Partial fractions

Partial Fractions

Understanding Partial Fractions

  • Partial fractions are the expression of a fraction as the sum or difference of simpler fractions.
  • Any proper rational function (where the degree of the numerator is less than the degree of the denominator) can be expressed as a sum of simpler fractions.
  • The process of converting a rational function into an equivalent sum of simpler fractions is called partial fraction decomposition.

Breakdown of Rational Expressions

  • For simple linear factors in the denominator, the corresponding partial fraction has the form A/(ax+b).
  • For repeated linear factors, each factor corresponds to a separate term in the partial fraction decomposition, with powers ranging from 1 up to the multiplicity of the root.
  • When the denominator has irreducible quadratic factors, the corresponding partial fraction has the form (Ax+B)/(ax^2+bx+c).

Steps to Find the Partial Fraction Decomposition

  • Start by factoring the denominator of the rational function fully. This identifies the individual fractions to which the rational function will be decomposed.
  • Each factor, or each different factor raised to any power, contributes to a term in the partial fraction decomposition.
  • Equate the rational function to the sum of its partial fractions, and collect like terms.
  • Equating coefficients for the corresponding powers of x gives a system of linear equations in the coefficients of the partial fractions.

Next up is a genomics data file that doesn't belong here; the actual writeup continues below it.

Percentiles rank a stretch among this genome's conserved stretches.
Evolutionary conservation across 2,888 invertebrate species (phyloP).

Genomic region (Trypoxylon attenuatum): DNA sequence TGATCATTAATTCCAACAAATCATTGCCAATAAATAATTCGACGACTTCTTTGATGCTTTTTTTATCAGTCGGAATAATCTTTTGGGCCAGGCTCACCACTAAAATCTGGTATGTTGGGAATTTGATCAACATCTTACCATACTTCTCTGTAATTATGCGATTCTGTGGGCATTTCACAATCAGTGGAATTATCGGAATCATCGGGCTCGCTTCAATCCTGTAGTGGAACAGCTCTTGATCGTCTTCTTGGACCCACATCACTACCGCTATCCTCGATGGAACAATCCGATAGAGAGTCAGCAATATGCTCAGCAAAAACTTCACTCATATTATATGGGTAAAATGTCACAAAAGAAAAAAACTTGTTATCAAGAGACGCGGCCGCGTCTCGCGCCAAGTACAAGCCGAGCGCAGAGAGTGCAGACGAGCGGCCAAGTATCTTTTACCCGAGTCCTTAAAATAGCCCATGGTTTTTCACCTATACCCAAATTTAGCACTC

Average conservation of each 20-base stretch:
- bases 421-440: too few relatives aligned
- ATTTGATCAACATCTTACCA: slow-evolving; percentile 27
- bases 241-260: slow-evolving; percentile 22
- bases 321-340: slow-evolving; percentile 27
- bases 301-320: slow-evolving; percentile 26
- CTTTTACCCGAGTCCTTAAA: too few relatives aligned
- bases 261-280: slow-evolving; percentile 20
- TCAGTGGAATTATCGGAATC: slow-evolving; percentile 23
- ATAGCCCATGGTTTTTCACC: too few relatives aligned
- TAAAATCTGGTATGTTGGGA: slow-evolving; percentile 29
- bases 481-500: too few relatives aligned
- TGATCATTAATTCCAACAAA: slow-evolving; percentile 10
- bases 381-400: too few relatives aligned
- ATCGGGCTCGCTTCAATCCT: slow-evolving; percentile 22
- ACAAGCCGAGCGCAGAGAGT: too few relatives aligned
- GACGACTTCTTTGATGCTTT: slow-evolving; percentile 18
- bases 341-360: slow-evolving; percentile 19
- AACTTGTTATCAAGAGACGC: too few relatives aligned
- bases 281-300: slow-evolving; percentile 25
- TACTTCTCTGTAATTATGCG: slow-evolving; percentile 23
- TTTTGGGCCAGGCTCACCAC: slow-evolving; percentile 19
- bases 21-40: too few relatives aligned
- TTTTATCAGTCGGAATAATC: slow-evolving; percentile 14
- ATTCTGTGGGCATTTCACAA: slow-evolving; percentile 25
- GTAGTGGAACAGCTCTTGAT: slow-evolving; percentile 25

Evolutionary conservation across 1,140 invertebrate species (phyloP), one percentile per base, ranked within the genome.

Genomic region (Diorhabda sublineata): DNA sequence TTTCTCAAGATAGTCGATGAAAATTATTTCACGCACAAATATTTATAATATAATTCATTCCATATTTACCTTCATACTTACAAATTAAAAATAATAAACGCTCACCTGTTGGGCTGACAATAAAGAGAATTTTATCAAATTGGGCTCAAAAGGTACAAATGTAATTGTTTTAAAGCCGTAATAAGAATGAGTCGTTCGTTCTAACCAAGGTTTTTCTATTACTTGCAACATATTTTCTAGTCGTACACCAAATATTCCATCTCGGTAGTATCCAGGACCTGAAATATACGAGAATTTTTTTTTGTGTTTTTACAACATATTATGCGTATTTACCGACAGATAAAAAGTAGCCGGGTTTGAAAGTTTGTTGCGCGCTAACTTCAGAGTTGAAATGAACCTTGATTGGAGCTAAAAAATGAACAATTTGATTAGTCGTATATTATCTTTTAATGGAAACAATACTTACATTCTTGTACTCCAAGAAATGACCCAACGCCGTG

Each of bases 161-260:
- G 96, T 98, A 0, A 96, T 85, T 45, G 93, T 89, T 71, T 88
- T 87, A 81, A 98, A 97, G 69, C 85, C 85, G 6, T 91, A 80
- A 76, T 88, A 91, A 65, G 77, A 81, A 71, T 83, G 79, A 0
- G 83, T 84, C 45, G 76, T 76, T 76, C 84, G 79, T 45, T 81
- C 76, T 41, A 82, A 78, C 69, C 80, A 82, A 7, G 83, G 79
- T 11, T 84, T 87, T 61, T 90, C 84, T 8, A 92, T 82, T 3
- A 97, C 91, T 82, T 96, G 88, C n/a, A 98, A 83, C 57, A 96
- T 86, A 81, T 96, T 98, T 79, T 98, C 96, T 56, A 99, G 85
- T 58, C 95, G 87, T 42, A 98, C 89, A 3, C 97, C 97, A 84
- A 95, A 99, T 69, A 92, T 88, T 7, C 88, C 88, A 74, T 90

• Solve the system of linear equations to find the coefficients of the partial fractions.

Completing the Square in Denominator

  • When the denominator has a quadratic factor that can’t be easily factored, use completing the square to turn it into a form where you can recognise a standard integral to be able to integrate.

Role of Partial Fractions in Calculus

  • Integration and differential equations often become much simpler when the integrand is expressed as partial fractions rather than as a single, more complex fraction.
  • Notably, partial fractions are used in the integration of rational functions and in finding inverse Laplace transforms.

Vital Reminder

  • It’s crucial to remember that a partial fraction decomposition always exists for a proper rational function. However, such a decomposition may not exist if the degree of the numerator is greater than or equal to the degree of the denominator. This is a common mistake to avoid.